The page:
Coltec Industries Inc. and National Steel and Shipbuilding Company Settlement
Coltec Industries Inc. and National Steel and Shipbuilding Company Settlement Resources
"EPA is committed to enforcing the Clean Air Act’s standards for engines, including ship engines. By ensuring that engines meet requirements and encouraging environmental projects that benefit nearby communities, we are making the air cleaner and healthier for the residents of southern Wisconsin.” -
(Washington, DC - March 28, 2012) The U.S. Environmental Protection Agency (EPA) and the U.S. Department of Justice announced that Coltec Industries Inc., (Coltec) and National Steel and Shipbuilding Company (NASSCO) have agreed to pay a civil penalty of $280,000 and spend approximately $500,000 on an environmental project to resolve alleged violations of the Clean Air Act (CAA) and EPA’s marine diesel engine air rules. The project will significantly reduce nitrogen oxide emissions from a testing stack at Coltec’s Beloit, Wis., engine manufacturing facility, improving air quality for residents. Coltec and NASSCO also agreed to attach the required EPA engine labels to 40 ship engines that were previously unlabeled or improperly labeled.
On this page:
- Overview of Companies
- Injunctive Relief
- Pollutant Impacts
- Health and Environmental Benefits
- Supplemental Environmental Project
- Civil Penalty
- Comment Period
Coltec Industries Inc. (Coltec) is a subsidiary of EnPro Industries Inc. and operates Fairbank Morse Engines (FME). FME is an unincorporated division of Coltec. For over 75 years, FME has supplied marine propulsion and ship service systems to the U.S. Navy and U.S. Coast Guard. FME’s diesel marine engine manufacturing facility is located in Beloit, WI.
National Steel and Shipbuilding Company (NASSCO) is a subsidiary of General Dynamics. NASSCO designs and builds support ships, oil tankers, and dry cargo carriers for the U.S. Navy and commercial markets. NASSCO is located in San Diego, CA.
NASSCO and Coltec violated Title II of the Clean Air Act (CAA) and 40 C.F.R. Part 94 as follows:
- Between July 2004 and June 2008, FME manufactured and sold to NASSCO 32 diesel marine engines that were not covered by an EPA-issued certificate of conformity (i.e., uncertified engines). All 32 FME engines were the same design.
- FME also sold to NASSCO eight certified diesel marine engines that bore noncomplying emission control information labels.
- NASSCO installed:
- 32 uncertified FME engines as the main diesel generators on board eight new U.S. Navy’s auxiliary cargo and ammunition ship (T-AKE) class vessels.
- four additional uncertified engines as the main diesel generator on board a new commercial product tanker.
- two uncertified engines to power emergency generators on board two new vessels.
Coltec must comply with the recordkeeping, emission-related defect reporting, recall, warranty, and in-use compliance requirements applicable to engine manufacturers.
NASSCO must comply with the maintenance, repair, adjustment, and recordkeeping requirements applicable to vessel manufacturers.
In addition, within 18 months after the effective date of the Consent Decree, Coltec and NASSCO must affix an approved EPA label to each FM engine.
No environmental harm resulted from the propulsion engines. The engines met EPA’s Tier 1 emission standards because they comply with international standards that pre-dated EPA’s Tier 1 emission standards.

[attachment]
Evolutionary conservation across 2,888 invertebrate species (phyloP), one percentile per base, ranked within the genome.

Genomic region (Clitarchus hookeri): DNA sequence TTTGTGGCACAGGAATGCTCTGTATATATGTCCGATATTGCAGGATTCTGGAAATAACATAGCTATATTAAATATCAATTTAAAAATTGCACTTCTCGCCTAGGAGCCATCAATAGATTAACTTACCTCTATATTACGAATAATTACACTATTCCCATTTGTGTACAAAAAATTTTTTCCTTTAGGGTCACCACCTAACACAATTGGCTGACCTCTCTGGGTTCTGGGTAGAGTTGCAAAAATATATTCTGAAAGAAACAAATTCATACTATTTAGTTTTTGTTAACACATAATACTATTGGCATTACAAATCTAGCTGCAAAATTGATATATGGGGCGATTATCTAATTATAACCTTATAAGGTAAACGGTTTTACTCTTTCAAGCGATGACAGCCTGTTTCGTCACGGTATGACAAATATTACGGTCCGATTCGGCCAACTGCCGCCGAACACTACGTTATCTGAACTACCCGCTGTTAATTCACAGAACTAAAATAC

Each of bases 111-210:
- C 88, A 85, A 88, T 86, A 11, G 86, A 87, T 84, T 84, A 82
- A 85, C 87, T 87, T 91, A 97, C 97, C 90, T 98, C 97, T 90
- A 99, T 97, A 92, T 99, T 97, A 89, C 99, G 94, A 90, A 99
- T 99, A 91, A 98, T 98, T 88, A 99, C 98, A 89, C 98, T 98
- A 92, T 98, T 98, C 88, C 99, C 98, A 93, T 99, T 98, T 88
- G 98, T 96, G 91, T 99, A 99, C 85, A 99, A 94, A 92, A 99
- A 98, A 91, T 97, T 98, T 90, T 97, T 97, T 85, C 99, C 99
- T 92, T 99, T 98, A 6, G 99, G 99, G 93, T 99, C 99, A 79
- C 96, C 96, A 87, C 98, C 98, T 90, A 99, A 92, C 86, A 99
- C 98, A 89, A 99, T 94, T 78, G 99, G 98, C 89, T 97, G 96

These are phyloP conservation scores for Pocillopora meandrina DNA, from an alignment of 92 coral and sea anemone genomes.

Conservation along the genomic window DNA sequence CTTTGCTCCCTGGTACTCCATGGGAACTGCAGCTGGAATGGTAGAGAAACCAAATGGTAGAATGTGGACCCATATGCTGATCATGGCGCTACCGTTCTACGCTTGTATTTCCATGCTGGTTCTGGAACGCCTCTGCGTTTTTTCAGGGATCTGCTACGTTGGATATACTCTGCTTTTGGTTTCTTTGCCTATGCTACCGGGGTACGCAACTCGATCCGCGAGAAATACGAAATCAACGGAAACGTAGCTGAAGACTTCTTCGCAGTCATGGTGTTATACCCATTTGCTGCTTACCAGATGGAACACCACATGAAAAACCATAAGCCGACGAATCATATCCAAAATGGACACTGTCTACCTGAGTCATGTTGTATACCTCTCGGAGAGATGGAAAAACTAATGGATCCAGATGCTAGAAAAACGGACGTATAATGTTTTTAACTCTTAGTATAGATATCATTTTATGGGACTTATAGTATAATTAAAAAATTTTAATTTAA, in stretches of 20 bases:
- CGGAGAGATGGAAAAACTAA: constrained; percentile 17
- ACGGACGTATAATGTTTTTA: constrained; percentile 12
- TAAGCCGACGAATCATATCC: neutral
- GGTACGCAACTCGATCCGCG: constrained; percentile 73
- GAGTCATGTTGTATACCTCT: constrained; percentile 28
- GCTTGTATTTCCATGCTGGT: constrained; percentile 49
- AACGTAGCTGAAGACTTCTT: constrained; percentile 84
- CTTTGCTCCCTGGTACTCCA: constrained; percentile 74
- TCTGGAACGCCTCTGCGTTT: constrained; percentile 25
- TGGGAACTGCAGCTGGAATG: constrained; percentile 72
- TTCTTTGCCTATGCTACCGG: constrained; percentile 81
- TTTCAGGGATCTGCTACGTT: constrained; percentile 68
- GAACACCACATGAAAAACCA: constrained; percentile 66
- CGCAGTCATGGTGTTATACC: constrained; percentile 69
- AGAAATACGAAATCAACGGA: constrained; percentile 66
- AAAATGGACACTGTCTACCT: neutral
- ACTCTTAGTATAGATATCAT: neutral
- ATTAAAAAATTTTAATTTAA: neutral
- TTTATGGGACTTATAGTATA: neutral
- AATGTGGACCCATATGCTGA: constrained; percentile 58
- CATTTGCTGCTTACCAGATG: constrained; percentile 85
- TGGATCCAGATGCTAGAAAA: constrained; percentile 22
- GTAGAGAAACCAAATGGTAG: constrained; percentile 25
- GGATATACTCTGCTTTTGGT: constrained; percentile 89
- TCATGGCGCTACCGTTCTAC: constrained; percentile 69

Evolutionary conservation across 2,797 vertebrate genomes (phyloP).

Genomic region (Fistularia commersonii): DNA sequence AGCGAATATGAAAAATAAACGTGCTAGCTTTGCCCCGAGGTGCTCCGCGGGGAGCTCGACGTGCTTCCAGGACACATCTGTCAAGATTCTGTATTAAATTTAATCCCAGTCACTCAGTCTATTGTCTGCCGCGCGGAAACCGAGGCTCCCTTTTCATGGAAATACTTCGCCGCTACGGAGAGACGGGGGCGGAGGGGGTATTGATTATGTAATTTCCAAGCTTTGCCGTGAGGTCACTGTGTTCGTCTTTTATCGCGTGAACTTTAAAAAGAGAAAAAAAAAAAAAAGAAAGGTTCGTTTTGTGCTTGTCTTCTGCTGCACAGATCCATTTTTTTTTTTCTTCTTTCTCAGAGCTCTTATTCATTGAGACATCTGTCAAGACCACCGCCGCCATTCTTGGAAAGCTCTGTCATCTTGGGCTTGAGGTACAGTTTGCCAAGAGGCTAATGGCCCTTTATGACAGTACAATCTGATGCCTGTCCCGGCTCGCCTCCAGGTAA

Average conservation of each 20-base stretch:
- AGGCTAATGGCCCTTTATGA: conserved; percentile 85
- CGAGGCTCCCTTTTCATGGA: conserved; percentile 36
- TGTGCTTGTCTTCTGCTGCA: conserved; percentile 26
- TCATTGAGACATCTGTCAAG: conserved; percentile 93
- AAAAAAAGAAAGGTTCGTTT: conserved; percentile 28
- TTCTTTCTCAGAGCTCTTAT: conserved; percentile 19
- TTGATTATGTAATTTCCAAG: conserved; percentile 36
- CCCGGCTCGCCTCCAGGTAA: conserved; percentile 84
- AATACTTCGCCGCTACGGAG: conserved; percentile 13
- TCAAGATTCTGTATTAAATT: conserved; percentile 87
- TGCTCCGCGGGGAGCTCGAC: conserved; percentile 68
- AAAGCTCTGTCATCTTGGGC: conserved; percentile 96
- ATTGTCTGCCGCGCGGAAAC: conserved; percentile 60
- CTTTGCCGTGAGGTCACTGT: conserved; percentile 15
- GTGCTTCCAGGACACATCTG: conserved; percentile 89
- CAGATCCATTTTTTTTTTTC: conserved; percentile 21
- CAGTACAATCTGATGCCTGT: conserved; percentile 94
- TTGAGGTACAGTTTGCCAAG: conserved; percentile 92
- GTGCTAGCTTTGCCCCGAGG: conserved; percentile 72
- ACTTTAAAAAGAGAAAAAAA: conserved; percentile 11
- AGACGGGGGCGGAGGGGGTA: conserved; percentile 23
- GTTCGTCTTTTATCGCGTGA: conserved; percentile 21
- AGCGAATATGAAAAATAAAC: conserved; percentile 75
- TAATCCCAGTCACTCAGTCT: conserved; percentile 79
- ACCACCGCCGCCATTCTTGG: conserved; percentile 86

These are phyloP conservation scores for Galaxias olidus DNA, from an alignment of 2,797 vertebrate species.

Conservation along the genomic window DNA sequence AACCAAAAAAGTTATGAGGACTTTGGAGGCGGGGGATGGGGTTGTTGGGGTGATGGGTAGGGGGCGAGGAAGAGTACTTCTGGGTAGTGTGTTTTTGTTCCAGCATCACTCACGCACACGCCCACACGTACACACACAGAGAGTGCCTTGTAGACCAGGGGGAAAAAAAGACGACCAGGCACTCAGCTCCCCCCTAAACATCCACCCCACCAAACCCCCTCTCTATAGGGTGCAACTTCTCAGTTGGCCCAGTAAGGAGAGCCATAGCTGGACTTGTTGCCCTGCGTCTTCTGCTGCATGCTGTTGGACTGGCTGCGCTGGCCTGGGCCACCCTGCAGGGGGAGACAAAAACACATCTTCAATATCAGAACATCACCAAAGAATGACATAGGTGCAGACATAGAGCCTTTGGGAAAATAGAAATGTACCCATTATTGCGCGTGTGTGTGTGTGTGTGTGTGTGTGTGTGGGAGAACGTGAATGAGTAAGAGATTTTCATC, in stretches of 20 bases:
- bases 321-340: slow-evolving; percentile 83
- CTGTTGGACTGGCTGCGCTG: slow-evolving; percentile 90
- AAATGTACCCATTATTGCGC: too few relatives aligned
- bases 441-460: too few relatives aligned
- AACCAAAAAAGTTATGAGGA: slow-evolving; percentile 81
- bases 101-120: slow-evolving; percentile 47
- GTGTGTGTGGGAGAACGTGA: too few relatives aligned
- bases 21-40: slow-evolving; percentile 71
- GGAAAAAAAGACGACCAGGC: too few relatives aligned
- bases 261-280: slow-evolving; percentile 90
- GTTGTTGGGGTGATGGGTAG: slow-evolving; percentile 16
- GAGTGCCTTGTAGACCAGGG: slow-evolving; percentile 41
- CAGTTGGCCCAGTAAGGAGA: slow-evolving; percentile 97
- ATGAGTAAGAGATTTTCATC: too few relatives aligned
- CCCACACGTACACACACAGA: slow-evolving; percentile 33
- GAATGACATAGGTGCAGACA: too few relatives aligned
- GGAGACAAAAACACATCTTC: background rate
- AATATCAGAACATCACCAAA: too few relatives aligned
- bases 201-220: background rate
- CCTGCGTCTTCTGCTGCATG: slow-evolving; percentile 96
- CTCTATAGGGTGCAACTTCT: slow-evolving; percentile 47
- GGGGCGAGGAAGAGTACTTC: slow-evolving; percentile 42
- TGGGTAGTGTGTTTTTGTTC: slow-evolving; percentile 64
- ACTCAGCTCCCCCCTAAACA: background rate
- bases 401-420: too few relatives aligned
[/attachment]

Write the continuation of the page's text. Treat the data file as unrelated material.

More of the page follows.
EPA estimates that the emergency generator engine will emit less than three tons of nitrogen oxide (NOx) over the engine’s useful life.
NOx can cause or contribute to a variety of health problems and adverse environmental impacts, such as ground-level ozone, acid rain, global warming, water quality deteriorations, and visual impairment. Affected populations include children and people with lung diseases such as asthma. Exposure to these conditions can cause damage to lung tissue for people who work or exercise outside.
Defendants must design a selective catalytic reduction (SCR) system and install the SCR system on a test stand located at FME’s Beloit, Wisconsin engine manufacturing facility. The test stand is used to test FME propulsion diesel engines that will be used in U.S. Navy ships. Presently, the test stand is not equipped with any emission controls. The SCR system is estimated to reduce NOx emissions from 102 pounds per hour to 16 pounds per hour (an 86 pounds per hour reduction). Thus, the SCR system will reduce NOx emissions from the test stand by 85%. With very limited exceptions, the SCR system must be operated for five years or as long as the test stand is operated. Defendants estimate that the design and installation of the SCR system will cost $500,000.
EPA anticipates that the SEP will benefit the Merrill Neighborhood and the City of Beloit by improving air quality adjacent to the FME facility. There are environmental justice concerns for the Beloit area. According to information available from the United States Bureau of Labor Statistics, the City of Beloit has a current unemployment rate of 13.2%. The area in the City of Beloit immediately adjacent to the FME facility, known as the Merrill Neighborhood, is an economically challenged part of the City of Beloit with a high minority population. Available school information shows that the neighborhood elementary school, Merrill Elementary, has a racially diverse population consisting of 30% Hispanic, 57% Black, and 12% other children.
Within 30 days after the effective date of the consent decree, Defendants must pay a $280,000 civil penalty.
The proposed settlement, lodged in the U.S. District Court for the District of Columbia, is subject to a 30-day public comment period and final court approval. Information on submitting comment is available at the Department of Justice website.
Jocelyn L. Adair
U.S. Environmental Protection Agency (2242A)
1200 Pennsylvania Ave., N.W.
Washington, DC 20460-0001